If the surface roughness (average surface roughness) Ra is smaller than 20 Å, sticking between a magnetic head and the magnetic disk is liable to occur. If the surface roughness Ra exceeds 100 Å, it is difficult to reduce the spacing below 0.1 μm. Accordingly, the surface roughness Ra must be in the range of 20 to 100 Å.

Since an amorphous carbon substrate for a magnetic disk, in accordance with the present invention is capable of increasing the bit density of a magnetic disk employing the same and of reducing the spacing between the magnetic head and the magnetic disk, the amorphous carbon substrate is suitable particularly for forming a high-performance magnetic disk.

Samples of randomly textured amorphous carbon substrates embodying the present invention, and amorphous carbon substrates as controls not meeting the conditions for surface roughness of the present invention will be described.

First, methods of manufacturing the amorphous carbon substrates embodying the present invention and those as controls will be described.

Blanks for substrates were formed by hot-pressing a mixed resin of a thermosetting resin and a phenol-formaldehyde resin in the shape of a magnetic disk, the blanks were heated at about 1450° C. in an atmosphere of N2 gas for preburning. Then, the preburnt blanks were burnt at about 2900° C. under an isostatic pressure of about 3000 atm on a HIP (hot isostatic pressing) apparatus for hot isostatic pressing. Then, the burnt blanks were subjected to end face finishing and surface polishing to obtain 3.5 in. diameter semifinished amorphous carbon substrates.

Then, the semifinished amorphous carbon substrates were subjected to a texturing process, in which the semifinished amorphous carbon substrates were polished under different polishing conditions for texturing. Substrate cartridges each containing twenty-five polished amorphous carbon substrates were heated in the atmosphere, namely, in the presence of oxygen, at a predetermined temperature for a predetermined time to obtain Samples 1 to 7 of the amorphous carbon substrate embodying the present invention and Controls 1 to 4.

The surface roughness Ra of each of the Samples 1 to 7 of the textured amorphous carbon substrate embodying the present invention and Controls 1 to 4 was measured and the ratio Ra2 /Ra1 for each textured amorphous carbon substrate was calculated. The surface roughness Ra was measured by a surface roughness tester Talystep® (Rank Taylar Hobson Co.) under the following measuring conditions.

Diameter of Stylus: 2.5 μn

Stroke : 1 mm

Cutoff value : 0.08 mm

Magnification : ×1,000,000 Vertical

Measured results are shown in table 1.

The amorphous carbon substrates were cleaned perfectly, a CoNiCr medium layer (magnetic film) and a protective carbon film were formed successively on each of the amorphous carbon substrates by a magnetron sputtering apparatus, and then, a lubricant was applied to the surface of the protective carbon film to obtain magnetic disks.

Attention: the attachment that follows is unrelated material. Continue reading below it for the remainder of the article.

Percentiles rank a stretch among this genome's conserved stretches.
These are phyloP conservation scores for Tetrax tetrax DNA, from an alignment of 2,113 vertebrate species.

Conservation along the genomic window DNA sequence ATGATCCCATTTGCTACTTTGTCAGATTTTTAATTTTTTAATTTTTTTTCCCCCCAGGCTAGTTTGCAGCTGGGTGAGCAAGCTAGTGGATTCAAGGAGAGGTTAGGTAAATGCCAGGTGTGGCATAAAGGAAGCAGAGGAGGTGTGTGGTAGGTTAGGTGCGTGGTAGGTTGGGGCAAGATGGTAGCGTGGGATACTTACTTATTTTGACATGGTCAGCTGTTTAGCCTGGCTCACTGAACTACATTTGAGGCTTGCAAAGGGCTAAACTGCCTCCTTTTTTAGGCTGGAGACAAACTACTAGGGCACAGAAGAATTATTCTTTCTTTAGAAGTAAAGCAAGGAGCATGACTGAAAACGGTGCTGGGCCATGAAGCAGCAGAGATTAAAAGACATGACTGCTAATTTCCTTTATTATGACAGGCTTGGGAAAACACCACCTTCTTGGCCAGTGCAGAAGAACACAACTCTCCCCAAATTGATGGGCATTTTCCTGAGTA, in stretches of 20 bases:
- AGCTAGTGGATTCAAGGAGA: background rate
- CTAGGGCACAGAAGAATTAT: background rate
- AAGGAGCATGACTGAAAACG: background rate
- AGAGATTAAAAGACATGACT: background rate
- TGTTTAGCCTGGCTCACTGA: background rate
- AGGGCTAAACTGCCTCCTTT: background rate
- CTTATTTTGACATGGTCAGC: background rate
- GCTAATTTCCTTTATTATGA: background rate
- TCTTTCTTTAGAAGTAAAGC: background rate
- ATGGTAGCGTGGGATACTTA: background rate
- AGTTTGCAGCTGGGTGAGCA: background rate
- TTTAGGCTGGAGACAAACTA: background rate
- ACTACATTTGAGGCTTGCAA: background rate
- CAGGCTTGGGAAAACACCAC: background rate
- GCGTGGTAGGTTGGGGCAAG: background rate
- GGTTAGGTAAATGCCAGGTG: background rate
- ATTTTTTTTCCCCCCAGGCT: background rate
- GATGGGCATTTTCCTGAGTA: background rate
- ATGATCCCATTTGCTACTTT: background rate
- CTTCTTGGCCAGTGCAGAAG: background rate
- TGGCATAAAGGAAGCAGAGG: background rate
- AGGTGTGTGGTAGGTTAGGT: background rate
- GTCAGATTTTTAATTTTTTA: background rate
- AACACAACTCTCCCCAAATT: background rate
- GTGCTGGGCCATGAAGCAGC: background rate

The characteristics of the magnetic disks employing the samples of the amorphous carbon substrate embodying the present invention and those employing the controls were measured by using a tester Disk Certifier® (Proquip Co.) and the measured results were evaluated in terms of sticking, head crush, recording and reproducing characteristics and noise characteristics. The results of evaluation are shown in Table 1. In measuring the characteristics of the magnetic disk, the spacing between the magnetic head and the magnetic disk was about 0.08 μm.

As is obvious from Table 1, neither sticking nor head crush occurred with the magnetic disks employing Samples 1 to 7 even though the spacing was as small as about 0.08 μm, and the magnetic disks employing Samples 1 to 7 had excellent recording and reproducing characteristics and excellent noise characteristics.

Sticking occurred with the magnetic disk employing Control 1 having a surface with a surface roughness Ra of 15 Å, which is considered to be attributable to the excessively small surface roughness Ra. Head crush occurred with the magnetic disk employing Control 2 having a surface roughness Ra of 120 Å and the magnetic head could not be disposed with a spacing of about 0.08 μm, which is considered to be attributable to the excessively large surface roughness Ra. Excessive recording and reproducing errors occurred with the magnetic disks employing Controls 3 and 4 respectively being 0.71 and 1.28 in the ratio Ra2 /Ra1, which is considered to be attributable to directional textures, and the noise characteristics of the same magnetic disks were not satisfactory.